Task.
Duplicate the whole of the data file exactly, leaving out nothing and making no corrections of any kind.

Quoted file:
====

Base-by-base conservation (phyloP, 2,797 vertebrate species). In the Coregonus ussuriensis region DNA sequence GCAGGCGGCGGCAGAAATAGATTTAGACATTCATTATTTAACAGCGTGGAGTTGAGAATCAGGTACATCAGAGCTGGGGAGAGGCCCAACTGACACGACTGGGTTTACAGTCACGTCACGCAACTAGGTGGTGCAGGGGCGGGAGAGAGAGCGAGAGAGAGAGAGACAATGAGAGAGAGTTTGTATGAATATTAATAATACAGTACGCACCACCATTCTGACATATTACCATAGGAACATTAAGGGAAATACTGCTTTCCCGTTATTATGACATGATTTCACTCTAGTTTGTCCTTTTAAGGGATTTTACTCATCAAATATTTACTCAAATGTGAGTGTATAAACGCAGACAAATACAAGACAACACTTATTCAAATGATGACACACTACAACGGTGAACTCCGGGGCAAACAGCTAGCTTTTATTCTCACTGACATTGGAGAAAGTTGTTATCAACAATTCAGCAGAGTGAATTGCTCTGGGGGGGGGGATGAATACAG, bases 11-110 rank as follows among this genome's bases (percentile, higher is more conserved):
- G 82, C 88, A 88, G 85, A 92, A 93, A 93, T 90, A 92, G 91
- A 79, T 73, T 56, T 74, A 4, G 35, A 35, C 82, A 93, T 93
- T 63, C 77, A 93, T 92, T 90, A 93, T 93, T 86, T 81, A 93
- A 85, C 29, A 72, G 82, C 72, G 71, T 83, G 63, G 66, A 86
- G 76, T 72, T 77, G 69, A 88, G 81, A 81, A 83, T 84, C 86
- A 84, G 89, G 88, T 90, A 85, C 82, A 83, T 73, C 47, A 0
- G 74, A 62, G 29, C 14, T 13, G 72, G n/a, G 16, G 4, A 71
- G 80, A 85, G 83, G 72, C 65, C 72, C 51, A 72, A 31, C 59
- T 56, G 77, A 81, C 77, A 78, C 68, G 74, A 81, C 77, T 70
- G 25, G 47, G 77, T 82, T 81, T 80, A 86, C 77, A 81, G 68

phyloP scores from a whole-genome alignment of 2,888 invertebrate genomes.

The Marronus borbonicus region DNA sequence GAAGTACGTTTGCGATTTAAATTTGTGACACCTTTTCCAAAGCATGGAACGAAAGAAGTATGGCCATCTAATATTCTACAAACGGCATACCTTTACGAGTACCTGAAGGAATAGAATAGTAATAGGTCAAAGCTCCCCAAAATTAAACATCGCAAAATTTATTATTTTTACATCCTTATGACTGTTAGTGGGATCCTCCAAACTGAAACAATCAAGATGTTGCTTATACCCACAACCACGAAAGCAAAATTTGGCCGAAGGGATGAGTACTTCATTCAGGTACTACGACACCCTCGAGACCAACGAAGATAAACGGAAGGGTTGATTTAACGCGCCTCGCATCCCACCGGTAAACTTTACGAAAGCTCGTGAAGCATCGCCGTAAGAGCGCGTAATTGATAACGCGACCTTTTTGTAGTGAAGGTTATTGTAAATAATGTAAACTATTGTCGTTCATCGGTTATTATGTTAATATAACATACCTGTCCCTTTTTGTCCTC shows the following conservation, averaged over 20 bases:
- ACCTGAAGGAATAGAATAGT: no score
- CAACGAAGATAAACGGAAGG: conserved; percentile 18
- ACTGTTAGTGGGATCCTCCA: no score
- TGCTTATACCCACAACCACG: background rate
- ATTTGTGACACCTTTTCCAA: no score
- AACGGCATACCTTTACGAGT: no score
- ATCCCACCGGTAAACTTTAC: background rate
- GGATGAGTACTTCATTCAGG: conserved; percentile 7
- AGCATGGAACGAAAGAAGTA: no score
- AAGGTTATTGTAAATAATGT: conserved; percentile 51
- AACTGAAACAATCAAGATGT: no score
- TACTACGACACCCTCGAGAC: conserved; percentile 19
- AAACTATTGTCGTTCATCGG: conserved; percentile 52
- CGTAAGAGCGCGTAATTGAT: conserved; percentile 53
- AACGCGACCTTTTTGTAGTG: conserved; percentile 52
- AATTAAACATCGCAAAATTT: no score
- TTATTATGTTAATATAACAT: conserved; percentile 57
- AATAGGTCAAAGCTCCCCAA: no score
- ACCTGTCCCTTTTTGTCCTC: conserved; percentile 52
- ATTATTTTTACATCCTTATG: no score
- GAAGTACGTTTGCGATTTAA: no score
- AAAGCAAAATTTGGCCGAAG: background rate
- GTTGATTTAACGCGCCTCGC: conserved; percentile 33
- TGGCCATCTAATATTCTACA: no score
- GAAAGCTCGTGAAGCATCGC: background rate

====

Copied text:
Base-by-base conservation (phyloP, 2,797 vertebrate species). In the Coregonus ussuriensis region DNA sequence GCAGGCGGCGGCAGAAATAGATTTAGACATTCATTATTTAACAGCGTGGAGTTGAGAATCAGGTACATCAGAGCTGGGGAGAGGCCCAACTGACACGACTGGGTTTACAGTCACGTCACGCAACTAGGTGGTGCAGGGGCGGGAGAGAGAGCGAGAGAGAGAGAGACAATGAGAGAGAGTTTGTATGAATATTAATAATACAGTACGCACCACCATTCTGACATATTACCATAGGAACATTAAGGGAAATACTGCTTTCCCGTTATTATGACATGATTTCACTCTAGTTTGTCCTTTTAAGGGATTTTACTCATCAAATATTTACTCAAATGTGAGTGTATAAACGCAGACAAATACAAGACAACACTTATTCAAATGATGACACACTACAACGGTGAACTCCGGGGCAAACAGCTAGCTTTTATTCTCACTGACATTGGAGAAAGTTGTTATCAACAATTCAGCAGAGTGAATTGCTCTGGGGGGGGGGATGAATACAG, bases 11-110 rank as follows among this genome's bases (percentile, higher is more conserved):
- G 82, C 88, A 88, G 85, A 92, A 93, A 93, T 90, A 92, G 91
- A 79, T 73, T 56, T 74, A 4, G 35, A 35, C 82, A 93, T 93
- T 63, C 77, A 93, T 92, T 90, A 93, T 93, T 86, T 81, A 93
- A 85, C 29, A 72, G 82, C 72, G 71, T 83, G 63, G 66, A 86
- G 76, T 72, T 77, G 69, A 88, G 81, A 81, A 83, T 84, C 86
- A 84, G 89, G 88, T 90, A 85, C 82, A 83, T 73, C 47, A 0
- G 74, A 62, G 29, C 14, T 13, G 72, G n/a, G 16, G 4, A 71
- G 80, A 85, G 83, G 72, C 65, C 72, C 51, A 72, A 31, C 59
- T 56, G 77, A 81, C 77, A 78, C 68, G 74, A 81, C 77, T 70
- G 25, G 47, G 77, T 82, T 81, T 80, A 86, C 77, A 81, G 68

phyloP scores from a whole-genome alignment of 2,888 invertebrate genomes.

The Marronus borbonicus region DNA sequence GAAGTACGTTTGCGATTTAAATTTGTGACACCTTTTCCAAAGCATGGAACGAAAGAAGTATGGCCATCTAATATTCTACAAACGGCATACCTTTACGAGTACCTGAAGGAATAGAATAGTAATAGGTCAAAGCTCCCCAAAATTAAACATCGCAAAATTTATTATTTTTACATCCTTATGACTGTTAGTGGGATCCTCCAAACTGAAACAATCAAGATGTTGCTTATACCCACAACCACGAAAGCAAAATTTGGCCGAAGGGATGAGTACTTCATTCAGGTACTACGACACCCTCGAGACCAACGAAGATAAACGGAAGGGTTGATTTAACGCGCCTCGCATCCCACCGGTAAACTTTACGAAAGCTCGTGAAGCATCGCCGTAAGAGCGCGTAATTGATAACGCGACCTTTTTGTAGTGAAGGTTATTGTAAATAATGTAAACTATTGTCGTTCATCGGTTATTATGTTAATATAACATACCTGTCCCTTTTTGTCCTC shows the following conservation, averaged over 20 bases:
- ACCTGAAGGAATAGAATAGT: no score
- CAACGAAGATAAACGGAAGG: conserved; percentile 18
- ACTGTTAGTGGGATCCTCCA: no score
- TGCTTATACCCACAACCACG: background rate
- ATTTGTGACACCTTTTCCAA: no score
- AACGGCATACCTTTACGAGT: no score
- ATCCCACCGGTAAACTTTAC: background rate
- GGATGAGTACTTCATTCAGG: conserved; percentile 7
- AGCATGGAACGAAAGAAGTA: no score
- AAGGTTATTGTAAATAATGT: conserved; percentile 51
- AACTGAAACAATCAAGATGT: no score
- TACTACGACACCCTCGAGAC: conserved; percentile 19
- AAACTATTGTCGTTCATCGG: conserved; percentile 52
- CGTAAGAGCGCGTAATTGAT: conserved; percentile 53
- AACGCGACCTTTTTGTAGTG: conserved; percentile 52
- AATTAAACATCGCAAAATTT: no score
- TTATTATGTTAATATAACAT: conserved; percentile 57
- AATAGGTCAAAGCTCCCCAA: no score
- ACCTGTCCCTTTTTGTCCTC: conserved; percentile 52
- ATTATTTTTACATCCTTATG: no score
- GAAGTACGTTTGCGATTTAA: no score
- AAAGCAAAATTTGGCCGAAG: background rate
- GTTGATTTAACGCGCCTCGC: conserved; percentile 33
- TGGCCATCTAATATTCTACA: no score
- GAAAGCTCGTGAAGCATCGC: background rate